cited by McGrayne, Sharon Bertsch (2002), Nobel Prize women in science: their lives, struggles, and momentous discoveries, 2nd edition, Washington DC, Joseph Henry Press
“In mathematics and science, there is no difference in the intelligence of men and women. The difference in genes between men and women is simply the Y chromosome, which has nothing to do with intelligence.”
cited in “Solving a Mystery of Life, Then Tackling a Real-Life Problem” (4 Jul. 2006), interviewed by Claudia Dreifus, <http://www.nytimes.com/2006/07/04/science/04conv.html> (last accessed 12 Jul. 2016).
“The consciousness about women in science, for example, has changed dramatically from the time I was a student. Nobody thought about it at all then. The general expectation of course was that one would marry and have children, and I think this pressure was stronger then.”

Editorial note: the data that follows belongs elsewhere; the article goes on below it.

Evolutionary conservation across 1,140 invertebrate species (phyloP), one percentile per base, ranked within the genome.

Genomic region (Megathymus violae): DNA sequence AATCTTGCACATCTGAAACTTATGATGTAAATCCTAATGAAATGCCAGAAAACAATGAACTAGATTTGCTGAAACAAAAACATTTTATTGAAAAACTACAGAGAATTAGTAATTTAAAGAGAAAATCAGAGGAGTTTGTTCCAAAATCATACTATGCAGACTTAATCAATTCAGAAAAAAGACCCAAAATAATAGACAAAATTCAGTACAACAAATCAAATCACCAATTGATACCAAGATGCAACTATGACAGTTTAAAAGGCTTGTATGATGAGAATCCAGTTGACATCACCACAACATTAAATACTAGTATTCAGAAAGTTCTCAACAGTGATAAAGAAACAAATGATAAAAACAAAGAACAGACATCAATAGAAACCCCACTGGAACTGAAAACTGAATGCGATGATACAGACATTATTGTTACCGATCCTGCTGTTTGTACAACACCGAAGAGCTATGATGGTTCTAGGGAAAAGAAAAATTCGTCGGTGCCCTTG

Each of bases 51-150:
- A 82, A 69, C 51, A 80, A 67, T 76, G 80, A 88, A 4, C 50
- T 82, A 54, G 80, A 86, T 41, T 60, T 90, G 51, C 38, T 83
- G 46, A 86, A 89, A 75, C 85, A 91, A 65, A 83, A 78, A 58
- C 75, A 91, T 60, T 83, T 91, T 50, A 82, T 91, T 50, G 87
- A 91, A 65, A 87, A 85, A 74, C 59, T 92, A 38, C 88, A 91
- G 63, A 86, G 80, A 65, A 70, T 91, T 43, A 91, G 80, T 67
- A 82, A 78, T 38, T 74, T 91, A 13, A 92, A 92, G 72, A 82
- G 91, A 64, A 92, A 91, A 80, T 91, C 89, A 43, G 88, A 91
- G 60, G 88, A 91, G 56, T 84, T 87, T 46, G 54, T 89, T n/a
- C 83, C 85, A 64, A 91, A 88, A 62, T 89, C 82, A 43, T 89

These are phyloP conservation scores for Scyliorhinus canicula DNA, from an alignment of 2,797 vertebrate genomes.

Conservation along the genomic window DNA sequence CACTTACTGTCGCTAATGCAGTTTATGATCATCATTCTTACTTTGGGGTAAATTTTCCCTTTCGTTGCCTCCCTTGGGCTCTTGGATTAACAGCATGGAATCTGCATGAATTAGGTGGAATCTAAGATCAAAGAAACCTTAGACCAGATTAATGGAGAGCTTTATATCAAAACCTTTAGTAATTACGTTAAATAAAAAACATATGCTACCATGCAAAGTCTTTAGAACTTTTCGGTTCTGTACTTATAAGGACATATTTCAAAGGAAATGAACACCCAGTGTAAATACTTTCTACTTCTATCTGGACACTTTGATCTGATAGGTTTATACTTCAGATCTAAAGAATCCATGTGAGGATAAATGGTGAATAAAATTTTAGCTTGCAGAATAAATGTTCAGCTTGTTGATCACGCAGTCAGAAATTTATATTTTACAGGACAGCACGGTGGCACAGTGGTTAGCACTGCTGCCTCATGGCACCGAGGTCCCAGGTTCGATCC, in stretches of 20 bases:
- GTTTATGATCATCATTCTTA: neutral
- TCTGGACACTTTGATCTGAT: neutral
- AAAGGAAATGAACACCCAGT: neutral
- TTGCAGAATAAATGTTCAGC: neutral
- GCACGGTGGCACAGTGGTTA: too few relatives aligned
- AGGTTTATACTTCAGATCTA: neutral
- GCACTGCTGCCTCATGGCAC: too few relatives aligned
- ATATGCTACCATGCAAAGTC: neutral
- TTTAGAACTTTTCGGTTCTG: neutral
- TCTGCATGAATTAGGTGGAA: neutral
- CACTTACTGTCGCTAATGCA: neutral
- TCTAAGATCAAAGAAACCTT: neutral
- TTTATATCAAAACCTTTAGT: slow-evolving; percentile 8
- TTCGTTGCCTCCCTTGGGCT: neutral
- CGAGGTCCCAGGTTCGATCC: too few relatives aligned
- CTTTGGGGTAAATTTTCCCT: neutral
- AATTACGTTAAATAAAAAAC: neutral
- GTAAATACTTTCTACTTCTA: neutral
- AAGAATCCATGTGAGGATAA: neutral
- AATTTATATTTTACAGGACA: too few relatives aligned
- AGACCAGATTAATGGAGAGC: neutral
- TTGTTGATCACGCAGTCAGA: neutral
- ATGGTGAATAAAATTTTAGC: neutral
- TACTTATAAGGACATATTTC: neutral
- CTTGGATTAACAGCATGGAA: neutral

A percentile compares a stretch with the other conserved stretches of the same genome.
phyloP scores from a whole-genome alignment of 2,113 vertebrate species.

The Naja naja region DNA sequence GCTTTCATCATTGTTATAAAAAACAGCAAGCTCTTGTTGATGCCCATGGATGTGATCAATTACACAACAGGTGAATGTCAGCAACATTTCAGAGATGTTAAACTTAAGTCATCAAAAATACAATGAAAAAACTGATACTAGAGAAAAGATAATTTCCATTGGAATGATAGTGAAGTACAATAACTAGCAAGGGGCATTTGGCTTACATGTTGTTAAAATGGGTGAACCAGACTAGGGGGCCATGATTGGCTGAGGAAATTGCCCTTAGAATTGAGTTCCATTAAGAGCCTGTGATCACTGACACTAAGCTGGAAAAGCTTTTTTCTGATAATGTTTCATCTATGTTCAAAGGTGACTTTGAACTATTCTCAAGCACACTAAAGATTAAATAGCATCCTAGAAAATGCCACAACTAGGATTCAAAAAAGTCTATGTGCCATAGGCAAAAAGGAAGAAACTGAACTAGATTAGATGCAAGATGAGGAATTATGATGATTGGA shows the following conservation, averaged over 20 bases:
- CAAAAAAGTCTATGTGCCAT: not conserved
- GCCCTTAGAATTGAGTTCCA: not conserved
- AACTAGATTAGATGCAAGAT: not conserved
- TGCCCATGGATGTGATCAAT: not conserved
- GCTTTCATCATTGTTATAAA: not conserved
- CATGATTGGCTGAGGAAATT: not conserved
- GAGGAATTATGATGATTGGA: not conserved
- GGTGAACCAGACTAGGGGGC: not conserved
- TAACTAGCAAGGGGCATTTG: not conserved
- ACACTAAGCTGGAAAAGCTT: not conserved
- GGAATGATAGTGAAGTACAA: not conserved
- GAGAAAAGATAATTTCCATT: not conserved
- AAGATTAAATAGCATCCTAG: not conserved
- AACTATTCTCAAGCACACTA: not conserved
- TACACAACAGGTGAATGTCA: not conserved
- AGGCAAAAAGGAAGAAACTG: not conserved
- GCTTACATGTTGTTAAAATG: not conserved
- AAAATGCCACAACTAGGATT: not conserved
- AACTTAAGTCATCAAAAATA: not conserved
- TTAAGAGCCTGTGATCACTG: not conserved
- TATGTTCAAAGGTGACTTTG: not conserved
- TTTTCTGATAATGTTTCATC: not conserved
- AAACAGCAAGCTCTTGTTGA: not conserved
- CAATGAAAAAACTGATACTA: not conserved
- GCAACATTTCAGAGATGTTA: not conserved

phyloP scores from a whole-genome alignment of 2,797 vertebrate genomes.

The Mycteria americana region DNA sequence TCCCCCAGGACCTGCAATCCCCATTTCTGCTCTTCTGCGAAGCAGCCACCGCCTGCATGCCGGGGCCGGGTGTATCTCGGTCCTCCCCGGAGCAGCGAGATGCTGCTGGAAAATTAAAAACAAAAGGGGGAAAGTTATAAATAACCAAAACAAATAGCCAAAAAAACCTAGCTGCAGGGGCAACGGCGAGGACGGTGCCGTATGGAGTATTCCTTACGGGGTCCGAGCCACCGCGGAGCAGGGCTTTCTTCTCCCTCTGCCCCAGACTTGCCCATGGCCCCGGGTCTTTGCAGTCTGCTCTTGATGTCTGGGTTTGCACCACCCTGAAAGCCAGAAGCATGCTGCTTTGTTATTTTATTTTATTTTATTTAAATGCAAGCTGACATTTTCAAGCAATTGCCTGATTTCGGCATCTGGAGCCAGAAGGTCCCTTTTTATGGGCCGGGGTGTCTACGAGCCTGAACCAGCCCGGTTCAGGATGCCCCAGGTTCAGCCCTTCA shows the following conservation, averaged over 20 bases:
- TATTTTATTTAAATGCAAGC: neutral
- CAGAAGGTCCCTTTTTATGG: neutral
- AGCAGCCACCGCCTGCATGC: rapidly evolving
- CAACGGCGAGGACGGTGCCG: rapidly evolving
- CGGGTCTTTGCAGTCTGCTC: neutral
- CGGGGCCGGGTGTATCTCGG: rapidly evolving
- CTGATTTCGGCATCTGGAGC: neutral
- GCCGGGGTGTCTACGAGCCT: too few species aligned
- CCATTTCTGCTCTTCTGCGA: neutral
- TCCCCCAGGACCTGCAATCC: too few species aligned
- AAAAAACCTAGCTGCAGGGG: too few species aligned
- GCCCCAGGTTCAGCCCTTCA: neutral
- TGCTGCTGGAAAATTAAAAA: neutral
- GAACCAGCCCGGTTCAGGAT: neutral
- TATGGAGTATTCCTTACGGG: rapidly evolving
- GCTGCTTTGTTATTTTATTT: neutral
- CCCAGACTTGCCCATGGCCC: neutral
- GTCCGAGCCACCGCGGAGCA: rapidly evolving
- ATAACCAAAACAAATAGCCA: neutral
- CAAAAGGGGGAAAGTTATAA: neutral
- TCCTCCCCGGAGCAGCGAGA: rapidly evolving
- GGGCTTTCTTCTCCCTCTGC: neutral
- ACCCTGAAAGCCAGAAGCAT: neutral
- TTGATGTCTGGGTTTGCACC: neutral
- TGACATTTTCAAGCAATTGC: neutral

cited in “Christiane Nüsslein-Volhard: A Nobel laureate holds forth on flies, genes and women in science” (Jun. 2006), interviewed by Amy Crawford, <http://www.smithsonianmag.com/science-nature/christiane-nusslein-volhard-120255378/> (last accessed 2 Jun. 2016).
PRIZES, ACHIEVEMENTS, HONOURS
1989: Carus Prize-Medal of the German Academy of Sciences
1989: The Lewis S. Rosenstiel Award, Brandeis University, with Edward B. Lewis “for pioneering studies of eukaryotic development”7
1990: Mattia Award, Roche Institute, New Jersey
1991: Albert Lasker Medical Research Award, New York
1992: Alfred Sloan Price of the General Motors Company
1992: Gregor Mendel Medal of the Genetical Society, Great Britain
1992: Otto Bayer Preis der Bayer AG, Leverkusen,